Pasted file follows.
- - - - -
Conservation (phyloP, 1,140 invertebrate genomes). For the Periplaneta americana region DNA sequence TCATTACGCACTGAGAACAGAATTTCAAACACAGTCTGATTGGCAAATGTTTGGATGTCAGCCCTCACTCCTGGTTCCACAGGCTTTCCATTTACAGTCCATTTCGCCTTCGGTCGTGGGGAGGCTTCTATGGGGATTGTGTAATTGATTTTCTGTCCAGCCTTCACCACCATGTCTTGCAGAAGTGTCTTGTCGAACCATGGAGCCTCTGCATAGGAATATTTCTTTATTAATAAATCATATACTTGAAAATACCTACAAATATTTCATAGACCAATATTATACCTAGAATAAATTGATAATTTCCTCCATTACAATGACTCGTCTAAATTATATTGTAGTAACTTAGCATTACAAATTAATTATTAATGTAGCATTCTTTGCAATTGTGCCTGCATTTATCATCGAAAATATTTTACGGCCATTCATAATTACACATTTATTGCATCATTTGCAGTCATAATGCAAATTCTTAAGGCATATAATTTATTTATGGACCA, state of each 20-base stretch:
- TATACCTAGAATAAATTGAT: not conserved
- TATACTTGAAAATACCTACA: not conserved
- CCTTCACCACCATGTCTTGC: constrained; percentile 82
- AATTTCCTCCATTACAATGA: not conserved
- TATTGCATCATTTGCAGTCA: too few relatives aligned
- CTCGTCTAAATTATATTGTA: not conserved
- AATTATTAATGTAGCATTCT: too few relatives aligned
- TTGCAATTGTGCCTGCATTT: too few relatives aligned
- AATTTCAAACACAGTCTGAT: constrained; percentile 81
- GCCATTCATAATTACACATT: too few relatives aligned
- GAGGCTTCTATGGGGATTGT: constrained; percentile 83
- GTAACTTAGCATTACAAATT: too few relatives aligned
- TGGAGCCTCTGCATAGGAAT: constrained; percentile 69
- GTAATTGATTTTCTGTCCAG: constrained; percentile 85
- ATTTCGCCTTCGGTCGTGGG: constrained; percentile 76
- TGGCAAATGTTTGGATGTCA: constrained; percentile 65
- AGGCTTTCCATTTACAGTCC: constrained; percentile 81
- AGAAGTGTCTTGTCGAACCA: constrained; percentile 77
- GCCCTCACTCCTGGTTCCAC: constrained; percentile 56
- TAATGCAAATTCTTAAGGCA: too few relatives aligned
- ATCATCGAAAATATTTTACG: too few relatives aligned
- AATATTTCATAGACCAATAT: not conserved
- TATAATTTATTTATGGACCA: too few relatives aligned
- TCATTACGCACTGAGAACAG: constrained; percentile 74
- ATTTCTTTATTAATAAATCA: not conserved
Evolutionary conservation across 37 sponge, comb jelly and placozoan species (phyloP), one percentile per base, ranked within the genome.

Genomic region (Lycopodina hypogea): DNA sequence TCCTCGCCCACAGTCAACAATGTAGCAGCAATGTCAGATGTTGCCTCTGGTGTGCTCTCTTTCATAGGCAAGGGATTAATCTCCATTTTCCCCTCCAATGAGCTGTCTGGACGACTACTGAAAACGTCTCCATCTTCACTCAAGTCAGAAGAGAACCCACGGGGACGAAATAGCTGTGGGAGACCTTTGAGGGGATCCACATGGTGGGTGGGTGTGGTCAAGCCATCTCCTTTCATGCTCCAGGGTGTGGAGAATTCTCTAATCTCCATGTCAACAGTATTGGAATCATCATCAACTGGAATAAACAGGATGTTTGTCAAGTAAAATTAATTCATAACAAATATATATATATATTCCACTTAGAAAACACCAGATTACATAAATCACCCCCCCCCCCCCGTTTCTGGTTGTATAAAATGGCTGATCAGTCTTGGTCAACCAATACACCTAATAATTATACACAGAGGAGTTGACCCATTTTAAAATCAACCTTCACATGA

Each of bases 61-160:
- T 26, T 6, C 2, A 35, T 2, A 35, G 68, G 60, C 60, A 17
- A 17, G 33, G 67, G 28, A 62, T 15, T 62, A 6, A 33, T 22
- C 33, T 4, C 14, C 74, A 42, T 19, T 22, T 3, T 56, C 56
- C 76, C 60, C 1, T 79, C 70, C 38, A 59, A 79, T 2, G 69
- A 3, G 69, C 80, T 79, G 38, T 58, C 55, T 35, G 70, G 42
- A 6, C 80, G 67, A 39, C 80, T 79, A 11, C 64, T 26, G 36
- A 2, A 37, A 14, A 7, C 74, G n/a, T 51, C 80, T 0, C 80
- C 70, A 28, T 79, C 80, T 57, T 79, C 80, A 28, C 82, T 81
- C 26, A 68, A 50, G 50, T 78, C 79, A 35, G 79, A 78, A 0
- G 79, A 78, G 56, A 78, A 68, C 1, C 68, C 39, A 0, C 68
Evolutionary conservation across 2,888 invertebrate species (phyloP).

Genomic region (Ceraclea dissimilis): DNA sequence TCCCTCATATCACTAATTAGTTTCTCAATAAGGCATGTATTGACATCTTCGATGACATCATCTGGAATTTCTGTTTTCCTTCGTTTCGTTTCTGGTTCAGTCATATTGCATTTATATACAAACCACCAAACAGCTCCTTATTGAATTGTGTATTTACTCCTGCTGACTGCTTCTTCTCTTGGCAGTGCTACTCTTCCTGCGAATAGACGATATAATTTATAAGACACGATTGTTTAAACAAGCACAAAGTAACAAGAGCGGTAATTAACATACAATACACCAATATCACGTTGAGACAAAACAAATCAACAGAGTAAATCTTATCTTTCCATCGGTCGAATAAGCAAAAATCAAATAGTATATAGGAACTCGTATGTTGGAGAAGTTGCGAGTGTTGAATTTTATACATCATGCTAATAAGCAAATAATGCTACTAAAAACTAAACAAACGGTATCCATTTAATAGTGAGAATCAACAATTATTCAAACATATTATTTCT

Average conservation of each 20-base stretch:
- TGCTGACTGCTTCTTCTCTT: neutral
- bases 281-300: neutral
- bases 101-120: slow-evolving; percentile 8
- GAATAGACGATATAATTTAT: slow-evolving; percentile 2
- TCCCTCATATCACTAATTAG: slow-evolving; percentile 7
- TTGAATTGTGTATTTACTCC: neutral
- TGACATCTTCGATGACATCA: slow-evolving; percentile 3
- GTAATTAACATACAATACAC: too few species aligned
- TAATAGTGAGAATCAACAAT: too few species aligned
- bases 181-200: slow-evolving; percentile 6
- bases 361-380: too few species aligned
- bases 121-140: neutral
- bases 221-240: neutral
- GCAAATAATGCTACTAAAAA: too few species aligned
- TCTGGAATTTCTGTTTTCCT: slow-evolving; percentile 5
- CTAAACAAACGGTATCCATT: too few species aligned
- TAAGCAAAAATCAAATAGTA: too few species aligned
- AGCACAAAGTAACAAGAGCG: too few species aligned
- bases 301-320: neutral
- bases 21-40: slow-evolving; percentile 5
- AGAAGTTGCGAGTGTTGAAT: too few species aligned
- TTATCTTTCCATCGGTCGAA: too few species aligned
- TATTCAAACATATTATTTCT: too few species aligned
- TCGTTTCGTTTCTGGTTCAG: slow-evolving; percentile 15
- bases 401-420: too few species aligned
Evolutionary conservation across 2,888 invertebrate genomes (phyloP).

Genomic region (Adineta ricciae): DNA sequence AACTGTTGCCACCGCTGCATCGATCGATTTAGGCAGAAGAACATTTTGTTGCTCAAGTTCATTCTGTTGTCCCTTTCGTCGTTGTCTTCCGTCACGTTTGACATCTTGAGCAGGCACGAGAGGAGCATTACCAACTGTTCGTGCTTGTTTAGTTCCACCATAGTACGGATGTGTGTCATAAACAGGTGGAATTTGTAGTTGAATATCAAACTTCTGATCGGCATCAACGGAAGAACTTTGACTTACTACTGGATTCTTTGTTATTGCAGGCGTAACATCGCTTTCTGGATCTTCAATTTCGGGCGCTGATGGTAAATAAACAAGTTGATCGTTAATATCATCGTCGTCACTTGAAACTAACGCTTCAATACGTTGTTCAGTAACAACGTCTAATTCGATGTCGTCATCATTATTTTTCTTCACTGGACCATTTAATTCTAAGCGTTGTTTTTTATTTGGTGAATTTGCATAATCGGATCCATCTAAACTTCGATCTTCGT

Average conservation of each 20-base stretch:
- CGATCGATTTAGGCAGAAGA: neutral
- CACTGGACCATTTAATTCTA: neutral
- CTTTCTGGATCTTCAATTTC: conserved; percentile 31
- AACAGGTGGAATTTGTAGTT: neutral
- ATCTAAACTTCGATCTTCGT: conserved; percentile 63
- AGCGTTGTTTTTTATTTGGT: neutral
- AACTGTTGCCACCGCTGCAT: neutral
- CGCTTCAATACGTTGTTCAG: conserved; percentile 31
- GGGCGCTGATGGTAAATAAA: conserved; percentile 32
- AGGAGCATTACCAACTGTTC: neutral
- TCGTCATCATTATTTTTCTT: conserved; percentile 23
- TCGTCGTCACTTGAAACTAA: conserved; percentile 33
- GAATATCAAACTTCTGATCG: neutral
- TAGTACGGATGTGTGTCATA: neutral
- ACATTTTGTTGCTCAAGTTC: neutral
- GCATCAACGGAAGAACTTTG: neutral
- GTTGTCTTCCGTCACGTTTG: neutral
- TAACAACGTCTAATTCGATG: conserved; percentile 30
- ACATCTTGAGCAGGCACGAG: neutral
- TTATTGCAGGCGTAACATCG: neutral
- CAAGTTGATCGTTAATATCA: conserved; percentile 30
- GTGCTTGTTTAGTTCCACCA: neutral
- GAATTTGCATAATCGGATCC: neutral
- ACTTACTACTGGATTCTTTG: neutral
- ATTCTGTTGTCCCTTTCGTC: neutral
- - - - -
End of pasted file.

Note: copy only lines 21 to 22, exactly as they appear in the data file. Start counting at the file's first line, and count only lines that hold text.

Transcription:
- TAATGCAAATTCTTAAGGCA: too few relatives aligned
- ATCATCGAAAATATTTTACG: too few relatives aligned